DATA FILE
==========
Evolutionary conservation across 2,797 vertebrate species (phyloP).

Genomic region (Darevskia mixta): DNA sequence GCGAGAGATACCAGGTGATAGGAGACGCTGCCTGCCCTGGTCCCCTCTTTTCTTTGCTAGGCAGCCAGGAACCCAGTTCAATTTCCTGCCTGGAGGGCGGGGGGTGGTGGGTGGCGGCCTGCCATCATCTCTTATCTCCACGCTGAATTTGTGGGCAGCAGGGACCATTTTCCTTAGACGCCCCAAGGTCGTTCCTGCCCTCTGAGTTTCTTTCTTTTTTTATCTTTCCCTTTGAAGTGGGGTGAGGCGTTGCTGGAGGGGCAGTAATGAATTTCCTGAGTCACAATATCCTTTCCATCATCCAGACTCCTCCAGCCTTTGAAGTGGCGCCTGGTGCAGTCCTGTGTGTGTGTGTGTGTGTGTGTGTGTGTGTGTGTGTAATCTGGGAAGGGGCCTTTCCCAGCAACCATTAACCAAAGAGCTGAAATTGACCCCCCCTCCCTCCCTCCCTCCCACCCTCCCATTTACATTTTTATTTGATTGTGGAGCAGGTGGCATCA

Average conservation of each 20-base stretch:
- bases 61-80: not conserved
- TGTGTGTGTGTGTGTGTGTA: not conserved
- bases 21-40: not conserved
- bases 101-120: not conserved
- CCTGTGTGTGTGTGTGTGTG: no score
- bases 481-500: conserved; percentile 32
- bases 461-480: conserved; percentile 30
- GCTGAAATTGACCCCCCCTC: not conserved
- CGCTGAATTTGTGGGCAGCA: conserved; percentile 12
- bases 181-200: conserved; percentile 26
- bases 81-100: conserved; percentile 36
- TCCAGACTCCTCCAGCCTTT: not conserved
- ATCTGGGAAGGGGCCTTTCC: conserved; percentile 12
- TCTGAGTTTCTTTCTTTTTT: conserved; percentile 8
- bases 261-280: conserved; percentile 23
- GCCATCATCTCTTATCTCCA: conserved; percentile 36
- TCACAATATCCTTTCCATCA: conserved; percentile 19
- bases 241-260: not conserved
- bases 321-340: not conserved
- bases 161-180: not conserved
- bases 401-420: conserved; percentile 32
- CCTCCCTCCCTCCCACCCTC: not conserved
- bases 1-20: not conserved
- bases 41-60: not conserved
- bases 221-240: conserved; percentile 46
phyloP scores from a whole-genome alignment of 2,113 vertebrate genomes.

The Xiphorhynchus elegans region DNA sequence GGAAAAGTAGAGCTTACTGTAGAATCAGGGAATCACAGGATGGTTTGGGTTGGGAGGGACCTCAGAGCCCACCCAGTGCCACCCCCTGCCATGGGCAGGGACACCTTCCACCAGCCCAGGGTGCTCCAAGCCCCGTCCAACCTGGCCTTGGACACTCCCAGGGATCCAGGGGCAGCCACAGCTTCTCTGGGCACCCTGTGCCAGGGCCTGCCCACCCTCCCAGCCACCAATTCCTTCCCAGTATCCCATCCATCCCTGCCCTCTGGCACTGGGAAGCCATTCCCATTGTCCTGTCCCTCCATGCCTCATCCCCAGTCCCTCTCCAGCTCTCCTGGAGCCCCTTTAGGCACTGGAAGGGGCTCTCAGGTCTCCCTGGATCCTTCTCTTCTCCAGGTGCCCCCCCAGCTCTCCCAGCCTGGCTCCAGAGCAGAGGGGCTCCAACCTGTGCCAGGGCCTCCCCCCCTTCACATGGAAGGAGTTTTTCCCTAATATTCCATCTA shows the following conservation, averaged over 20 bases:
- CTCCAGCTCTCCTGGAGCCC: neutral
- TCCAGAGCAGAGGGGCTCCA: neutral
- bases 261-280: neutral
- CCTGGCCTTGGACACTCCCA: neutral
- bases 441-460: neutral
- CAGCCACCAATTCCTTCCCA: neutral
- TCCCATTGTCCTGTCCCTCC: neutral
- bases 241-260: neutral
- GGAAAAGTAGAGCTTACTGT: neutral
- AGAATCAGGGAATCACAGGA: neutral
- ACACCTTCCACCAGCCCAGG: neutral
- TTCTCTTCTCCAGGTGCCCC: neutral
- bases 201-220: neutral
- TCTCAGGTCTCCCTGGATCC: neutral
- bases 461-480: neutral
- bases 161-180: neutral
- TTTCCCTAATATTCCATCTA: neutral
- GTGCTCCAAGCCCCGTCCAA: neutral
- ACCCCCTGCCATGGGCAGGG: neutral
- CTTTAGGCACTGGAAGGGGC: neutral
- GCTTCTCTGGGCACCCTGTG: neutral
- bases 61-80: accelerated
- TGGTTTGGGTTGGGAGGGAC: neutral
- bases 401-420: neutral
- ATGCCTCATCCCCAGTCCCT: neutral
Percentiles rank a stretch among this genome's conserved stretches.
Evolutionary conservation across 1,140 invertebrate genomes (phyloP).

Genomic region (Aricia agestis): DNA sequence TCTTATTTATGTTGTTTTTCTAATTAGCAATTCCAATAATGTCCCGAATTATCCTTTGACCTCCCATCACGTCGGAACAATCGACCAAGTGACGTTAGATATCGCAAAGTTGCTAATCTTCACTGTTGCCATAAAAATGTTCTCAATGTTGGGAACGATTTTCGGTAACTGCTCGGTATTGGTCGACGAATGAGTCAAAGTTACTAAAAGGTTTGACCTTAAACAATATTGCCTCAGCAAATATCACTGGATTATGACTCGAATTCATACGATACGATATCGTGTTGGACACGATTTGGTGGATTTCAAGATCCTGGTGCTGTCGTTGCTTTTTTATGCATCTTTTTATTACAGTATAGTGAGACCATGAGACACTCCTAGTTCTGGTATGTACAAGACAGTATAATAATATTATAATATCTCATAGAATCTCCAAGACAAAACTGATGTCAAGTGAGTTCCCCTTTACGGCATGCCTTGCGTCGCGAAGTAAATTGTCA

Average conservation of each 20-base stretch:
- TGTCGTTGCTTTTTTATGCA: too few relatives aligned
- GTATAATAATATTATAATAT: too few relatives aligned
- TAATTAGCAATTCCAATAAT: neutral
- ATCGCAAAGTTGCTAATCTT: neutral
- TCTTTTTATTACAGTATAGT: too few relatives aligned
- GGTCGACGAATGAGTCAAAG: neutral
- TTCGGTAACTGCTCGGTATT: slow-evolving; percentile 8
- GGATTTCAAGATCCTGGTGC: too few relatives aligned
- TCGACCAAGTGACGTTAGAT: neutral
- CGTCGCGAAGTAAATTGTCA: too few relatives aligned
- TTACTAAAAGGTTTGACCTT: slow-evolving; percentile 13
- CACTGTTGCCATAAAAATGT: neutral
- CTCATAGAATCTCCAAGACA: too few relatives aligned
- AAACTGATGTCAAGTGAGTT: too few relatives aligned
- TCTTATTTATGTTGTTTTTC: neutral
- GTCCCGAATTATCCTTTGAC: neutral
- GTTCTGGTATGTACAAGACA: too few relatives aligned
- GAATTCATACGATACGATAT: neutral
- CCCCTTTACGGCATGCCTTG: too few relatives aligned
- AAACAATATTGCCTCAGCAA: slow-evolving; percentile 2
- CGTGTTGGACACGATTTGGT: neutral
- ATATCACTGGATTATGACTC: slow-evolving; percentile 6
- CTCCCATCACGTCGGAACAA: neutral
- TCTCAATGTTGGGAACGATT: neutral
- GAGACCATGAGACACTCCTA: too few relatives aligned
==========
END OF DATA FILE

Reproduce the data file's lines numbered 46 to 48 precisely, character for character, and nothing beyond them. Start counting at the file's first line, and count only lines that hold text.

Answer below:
- bases 161-180: neutral
- TTTCCCTAATATTCCATCTA: neutral
- GTGCTCCAAGCCCCGTCCAA: neutral